One of the most astounding aspects of Robespierre’s brief stint at the top is that he was universally known – if somewhat begrudgingly by his enemies – as “the incorruptible”, a title he earned because of his solid reputation for honesty and integrity, and his utter dedication to the principles of the revolution. He was recognized as a man of unwavering principles who could not be bribed or influenced by personal gain or political favors.

Robespierre never married and was notorious for his austere, ascetic lifestyle, focusing all his energy on his political career rather than pursuing romantic relationships or personal interests. This contrasted with his predecessor as head of the revolution, Honoré Gabriel Riqueti de Mirabeau (1749-1791), who played a key role in drafting the Declaration of the Rights of Man, but whose reputation was later tarnished by allegations of corruption, after it was discovered that he accepted money and gifts from King Louis.

What is astounding about Robespierre being known as “the incorruptible” is that he is simultaneously acknowledged as a murderous monster of a man, who was personally responsible for the summary execution of thousands of innocent people – some estimates suggest that as many as 40,000 people were executed during the Reign of Terror, which lasted for a year – while he also presided over the arrest of hundreds of thousands of others, and the misery of millions. How exactly can his raw use of power and flagrant facilitation of violence have ever been correlated with incorruptibility?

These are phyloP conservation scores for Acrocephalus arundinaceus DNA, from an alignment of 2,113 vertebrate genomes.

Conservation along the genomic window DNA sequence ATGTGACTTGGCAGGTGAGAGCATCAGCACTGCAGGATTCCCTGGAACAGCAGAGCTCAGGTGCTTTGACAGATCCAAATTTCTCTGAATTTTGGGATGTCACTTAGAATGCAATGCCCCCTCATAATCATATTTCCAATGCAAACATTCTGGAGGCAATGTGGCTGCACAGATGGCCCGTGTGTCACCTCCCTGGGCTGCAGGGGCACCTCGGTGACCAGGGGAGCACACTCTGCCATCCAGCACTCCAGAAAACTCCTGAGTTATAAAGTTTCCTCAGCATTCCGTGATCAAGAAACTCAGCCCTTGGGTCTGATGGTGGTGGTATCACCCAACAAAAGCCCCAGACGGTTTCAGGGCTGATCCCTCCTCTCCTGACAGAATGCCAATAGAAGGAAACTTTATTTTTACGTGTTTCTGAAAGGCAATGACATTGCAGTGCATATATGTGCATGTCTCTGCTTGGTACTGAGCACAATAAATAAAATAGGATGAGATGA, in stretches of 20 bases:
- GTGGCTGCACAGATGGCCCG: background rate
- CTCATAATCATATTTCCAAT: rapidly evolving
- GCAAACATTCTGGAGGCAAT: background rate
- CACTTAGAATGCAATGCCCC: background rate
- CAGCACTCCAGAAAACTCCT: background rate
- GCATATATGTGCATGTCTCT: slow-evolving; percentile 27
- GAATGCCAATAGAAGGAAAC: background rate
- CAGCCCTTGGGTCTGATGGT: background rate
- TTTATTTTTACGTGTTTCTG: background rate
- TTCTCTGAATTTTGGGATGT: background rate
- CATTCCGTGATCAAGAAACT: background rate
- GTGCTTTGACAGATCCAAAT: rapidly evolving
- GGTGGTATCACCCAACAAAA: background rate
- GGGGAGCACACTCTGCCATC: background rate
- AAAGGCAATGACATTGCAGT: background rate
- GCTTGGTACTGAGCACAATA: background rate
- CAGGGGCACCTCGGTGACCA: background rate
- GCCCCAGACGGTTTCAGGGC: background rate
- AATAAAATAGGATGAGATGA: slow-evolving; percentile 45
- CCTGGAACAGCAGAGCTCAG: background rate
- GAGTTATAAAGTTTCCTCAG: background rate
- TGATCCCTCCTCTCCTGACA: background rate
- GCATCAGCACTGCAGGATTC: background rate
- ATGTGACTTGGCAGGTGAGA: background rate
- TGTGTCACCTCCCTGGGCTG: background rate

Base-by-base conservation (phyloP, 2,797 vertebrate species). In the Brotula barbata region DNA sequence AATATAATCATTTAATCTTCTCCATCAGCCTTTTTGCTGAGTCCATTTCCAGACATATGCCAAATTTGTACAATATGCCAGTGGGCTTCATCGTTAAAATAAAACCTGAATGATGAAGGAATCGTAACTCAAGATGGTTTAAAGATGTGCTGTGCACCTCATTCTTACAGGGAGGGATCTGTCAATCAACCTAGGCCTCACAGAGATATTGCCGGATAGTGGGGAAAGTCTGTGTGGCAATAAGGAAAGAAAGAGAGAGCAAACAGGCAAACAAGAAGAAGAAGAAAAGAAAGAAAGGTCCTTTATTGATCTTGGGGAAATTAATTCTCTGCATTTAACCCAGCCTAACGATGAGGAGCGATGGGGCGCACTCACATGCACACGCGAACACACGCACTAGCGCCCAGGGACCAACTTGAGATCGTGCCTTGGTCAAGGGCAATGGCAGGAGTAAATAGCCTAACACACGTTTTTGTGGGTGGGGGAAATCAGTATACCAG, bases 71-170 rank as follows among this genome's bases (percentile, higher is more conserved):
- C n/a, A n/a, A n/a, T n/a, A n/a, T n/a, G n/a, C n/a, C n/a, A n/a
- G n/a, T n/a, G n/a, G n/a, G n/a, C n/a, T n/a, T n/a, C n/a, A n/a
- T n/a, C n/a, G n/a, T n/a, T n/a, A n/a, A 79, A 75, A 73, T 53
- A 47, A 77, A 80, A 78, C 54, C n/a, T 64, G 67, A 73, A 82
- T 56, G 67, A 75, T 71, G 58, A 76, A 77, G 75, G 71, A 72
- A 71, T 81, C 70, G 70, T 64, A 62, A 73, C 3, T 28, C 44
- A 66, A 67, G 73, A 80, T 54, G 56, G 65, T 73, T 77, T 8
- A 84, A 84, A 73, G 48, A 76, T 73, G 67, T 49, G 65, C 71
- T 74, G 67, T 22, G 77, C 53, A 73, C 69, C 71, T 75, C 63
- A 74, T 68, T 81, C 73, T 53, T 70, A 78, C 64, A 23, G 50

I think the answer lies in a distortion of the meaning of corrupt, which, beginning in the Age of Enlightenment, and sadly ever since, has become associated with integrity that is purely material, unassociated with anything metaphysical or God-related. As long as someone’s amorality and wickedness are tied to a “just” cause, and not to personal gain, they cannot be considered corrupt – or so the argument goes.

Robespierre was very forthright about this idea, openly declaring that “virtue without terror is impotent.” To him virtue and terror were interlinked, and if the objective of terror was a “just” cause, the end always justified the means.